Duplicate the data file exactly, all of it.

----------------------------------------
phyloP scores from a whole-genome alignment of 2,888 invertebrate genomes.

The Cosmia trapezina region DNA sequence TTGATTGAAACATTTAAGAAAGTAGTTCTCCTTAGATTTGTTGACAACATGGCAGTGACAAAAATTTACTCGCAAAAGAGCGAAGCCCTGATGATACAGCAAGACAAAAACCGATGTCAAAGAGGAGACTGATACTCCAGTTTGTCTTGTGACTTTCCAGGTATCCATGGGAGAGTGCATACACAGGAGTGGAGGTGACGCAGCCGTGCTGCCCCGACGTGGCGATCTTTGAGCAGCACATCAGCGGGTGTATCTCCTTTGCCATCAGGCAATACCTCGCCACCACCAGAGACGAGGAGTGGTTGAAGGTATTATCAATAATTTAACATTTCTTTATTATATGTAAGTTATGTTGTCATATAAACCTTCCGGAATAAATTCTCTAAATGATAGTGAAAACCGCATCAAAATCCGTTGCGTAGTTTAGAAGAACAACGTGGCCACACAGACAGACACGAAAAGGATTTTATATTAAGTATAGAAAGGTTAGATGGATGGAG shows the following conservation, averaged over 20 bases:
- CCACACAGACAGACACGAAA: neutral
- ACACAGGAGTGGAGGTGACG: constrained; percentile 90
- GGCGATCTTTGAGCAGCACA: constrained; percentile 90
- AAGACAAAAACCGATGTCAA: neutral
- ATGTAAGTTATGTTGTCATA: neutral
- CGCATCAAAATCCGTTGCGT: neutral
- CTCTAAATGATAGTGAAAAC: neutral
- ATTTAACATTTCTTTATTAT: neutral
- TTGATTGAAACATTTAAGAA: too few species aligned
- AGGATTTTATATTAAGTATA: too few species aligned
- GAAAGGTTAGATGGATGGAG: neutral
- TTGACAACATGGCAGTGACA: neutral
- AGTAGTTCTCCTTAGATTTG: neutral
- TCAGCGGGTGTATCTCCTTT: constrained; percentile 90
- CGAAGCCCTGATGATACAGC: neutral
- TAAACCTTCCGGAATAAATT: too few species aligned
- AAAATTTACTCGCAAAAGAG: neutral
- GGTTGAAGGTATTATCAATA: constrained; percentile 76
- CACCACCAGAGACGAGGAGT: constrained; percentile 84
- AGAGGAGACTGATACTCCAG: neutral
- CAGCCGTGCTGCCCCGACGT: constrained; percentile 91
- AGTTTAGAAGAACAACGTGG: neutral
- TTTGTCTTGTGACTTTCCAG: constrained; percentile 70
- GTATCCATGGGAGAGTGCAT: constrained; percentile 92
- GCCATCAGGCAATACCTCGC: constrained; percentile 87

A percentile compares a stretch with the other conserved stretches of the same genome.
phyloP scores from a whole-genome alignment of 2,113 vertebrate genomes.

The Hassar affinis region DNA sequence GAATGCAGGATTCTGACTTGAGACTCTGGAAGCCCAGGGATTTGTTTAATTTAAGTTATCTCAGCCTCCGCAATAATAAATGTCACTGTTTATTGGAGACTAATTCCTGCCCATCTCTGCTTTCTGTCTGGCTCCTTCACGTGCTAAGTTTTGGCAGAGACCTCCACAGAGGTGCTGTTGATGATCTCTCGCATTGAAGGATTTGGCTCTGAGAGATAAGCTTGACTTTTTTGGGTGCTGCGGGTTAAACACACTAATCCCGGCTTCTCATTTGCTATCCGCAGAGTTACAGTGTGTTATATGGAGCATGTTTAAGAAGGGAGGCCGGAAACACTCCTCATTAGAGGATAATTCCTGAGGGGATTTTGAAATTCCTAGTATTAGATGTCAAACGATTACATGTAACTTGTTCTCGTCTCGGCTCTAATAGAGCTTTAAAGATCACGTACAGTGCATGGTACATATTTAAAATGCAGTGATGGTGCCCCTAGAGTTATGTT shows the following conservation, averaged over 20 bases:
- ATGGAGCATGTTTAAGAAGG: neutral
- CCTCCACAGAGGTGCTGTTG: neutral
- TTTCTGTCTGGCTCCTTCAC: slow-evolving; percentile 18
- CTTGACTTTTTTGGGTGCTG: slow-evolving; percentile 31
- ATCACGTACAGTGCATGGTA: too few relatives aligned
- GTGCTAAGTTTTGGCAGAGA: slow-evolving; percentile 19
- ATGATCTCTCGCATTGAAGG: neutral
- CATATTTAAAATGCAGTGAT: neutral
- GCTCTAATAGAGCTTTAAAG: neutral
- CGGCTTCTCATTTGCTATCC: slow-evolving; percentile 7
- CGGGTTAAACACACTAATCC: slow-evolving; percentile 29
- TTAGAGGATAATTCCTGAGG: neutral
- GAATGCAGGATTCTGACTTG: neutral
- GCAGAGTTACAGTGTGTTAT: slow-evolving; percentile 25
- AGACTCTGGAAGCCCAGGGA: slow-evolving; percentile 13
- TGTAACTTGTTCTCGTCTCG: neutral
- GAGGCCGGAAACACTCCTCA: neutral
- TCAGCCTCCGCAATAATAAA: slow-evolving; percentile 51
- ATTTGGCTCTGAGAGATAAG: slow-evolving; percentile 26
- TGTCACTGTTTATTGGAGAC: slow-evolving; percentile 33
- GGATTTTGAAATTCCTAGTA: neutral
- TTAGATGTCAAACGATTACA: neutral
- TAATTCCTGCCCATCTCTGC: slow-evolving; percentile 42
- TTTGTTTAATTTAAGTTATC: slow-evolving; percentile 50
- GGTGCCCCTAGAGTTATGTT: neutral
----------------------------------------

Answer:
phyloP scores from a whole-genome alignment of 2,888 invertebrate genomes.

The Cosmia trapezina region DNA sequence TTGATTGAAACATTTAAGAAAGTAGTTCTCCTTAGATTTGTTGACAACATGGCAGTGACAAAAATTTACTCGCAAAAGAGCGAAGCCCTGATGATACAGCAAGACAAAAACCGATGTCAAAGAGGAGACTGATACTCCAGTTTGTCTTGTGACTTTCCAGGTATCCATGGGAGAGTGCATACACAGGAGTGGAGGTGACGCAGCCGTGCTGCCCCGACGTGGCGATCTTTGAGCAGCACATCAGCGGGTGTATCTCCTTTGCCATCAGGCAATACCTCGCCACCACCAGAGACGAGGAGTGGTTGAAGGTATTATCAATAATTTAACATTTCTTTATTATATGTAAGTTATGTTGTCATATAAACCTTCCGGAATAAATTCTCTAAATGATAGTGAAAACCGCATCAAAATCCGTTGCGTAGTTTAGAAGAACAACGTGGCCACACAGACAGACACGAAAAGGATTTTATATTAAGTATAGAAAGGTTAGATGGATGGAG shows the following conservation, averaged over 20 bases:
- CCACACAGACAGACACGAAA: neutral
- ACACAGGAGTGGAGGTGACG: constrained; percentile 90
- GGCGATCTTTGAGCAGCACA: constrained; percentile 90
- AAGACAAAAACCGATGTCAA: neutral
- ATGTAAGTTATGTTGTCATA: neutral
- CGCATCAAAATCCGTTGCGT: neutral
- CTCTAAATGATAGTGAAAAC: neutral
- ATTTAACATTTCTTTATTAT: neutral
- TTGATTGAAACATTTAAGAA: too few species aligned
- AGGATTTTATATTAAGTATA: too few species aligned
- GAAAGGTTAGATGGATGGAG: neutral
- TTGACAACATGGCAGTGACA: neutral
- AGTAGTTCTCCTTAGATTTG: neutral
- TCAGCGGGTGTATCTCCTTT: constrained; percentile 90
- CGAAGCCCTGATGATACAGC: neutral
- TAAACCTTCCGGAATAAATT: too few species aligned
- AAAATTTACTCGCAAAAGAG: neutral
- GGTTGAAGGTATTATCAATA: constrained; percentile 76
- CACCACCAGAGACGAGGAGT: constrained; percentile 84
- AGAGGAGACTGATACTCCAG: neutral
- CAGCCGTGCTGCCCCGACGT: constrained; percentile 91
- AGTTTAGAAGAACAACGTGG: neutral
- TTTGTCTTGTGACTTTCCAG: constrained; percentile 70
- GTATCCATGGGAGAGTGCAT: constrained; percentile 92
- GCCATCAGGCAATACCTCGC: constrained; percentile 87

A percentile compares a stretch with the other conserved stretches of the same genome.
phyloP scores from a whole-genome alignment of 2,113 vertebrate genomes.

The Hassar affinis region DNA sequence GAATGCAGGATTCTGACTTGAGACTCTGGAAGCCCAGGGATTTGTTTAATTTAAGTTATCTCAGCCTCCGCAATAATAAATGTCACTGTTTATTGGAGACTAATTCCTGCCCATCTCTGCTTTCTGTCTGGCTCCTTCACGTGCTAAGTTTTGGCAGAGACCTCCACAGAGGTGCTGTTGATGATCTCTCGCATTGAAGGATTTGGCTCTGAGAGATAAGCTTGACTTTTTTGGGTGCTGCGGGTTAAACACACTAATCCCGGCTTCTCATTTGCTATCCGCAGAGTTACAGTGTGTTATATGGAGCATGTTTAAGAAGGGAGGCCGGAAACACTCCTCATTAGAGGATAATTCCTGAGGGGATTTTGAAATTCCTAGTATTAGATGTCAAACGATTACATGTAACTTGTTCTCGTCTCGGCTCTAATAGAGCTTTAAAGATCACGTACAGTGCATGGTACATATTTAAAATGCAGTGATGGTGCCCCTAGAGTTATGTT shows the following conservation, averaged over 20 bases:
- ATGGAGCATGTTTAAGAAGG: neutral
- CCTCCACAGAGGTGCTGTTG: neutral
- TTTCTGTCTGGCTCCTTCAC: slow-evolving; percentile 18
- CTTGACTTTTTTGGGTGCTG: slow-evolving; percentile 31
- ATCACGTACAGTGCATGGTA: too few relatives aligned
- GTGCTAAGTTTTGGCAGAGA: slow-evolving; percentile 19
- ATGATCTCTCGCATTGAAGG: neutral
- CATATTTAAAATGCAGTGAT: neutral
- GCTCTAATAGAGCTTTAAAG: neutral
- CGGCTTCTCATTTGCTATCC: slow-evolving; percentile 7
- CGGGTTAAACACACTAATCC: slow-evolving; percentile 29
- TTAGAGGATAATTCCTGAGG: neutral
- GAATGCAGGATTCTGACTTG: neutral
- GCAGAGTTACAGTGTGTTAT: slow-evolving; percentile 25
- AGACTCTGGAAGCCCAGGGA: slow-evolving; percentile 13
- TGTAACTTGTTCTCGTCTCG: neutral
- GAGGCCGGAAACACTCCTCA: neutral
- TCAGCCTCCGCAATAATAAA: slow-evolving; percentile 51
- ATTTGGCTCTGAGAGATAAG: slow-evolving; percentile 26
- TGTCACTGTTTATTGGAGAC: slow-evolving; percentile 33
- GGATTTTGAAATTCCTAGTA: neutral
- TTAGATGTCAAACGATTACA: neutral
- TAATTCCTGCCCATCTCTGC: slow-evolving; percentile 42
- TTTGTTTAATTTAAGTTATC: slow-evolving; percentile 50
- GGTGCCCCTAGAGTTATGTT: neutral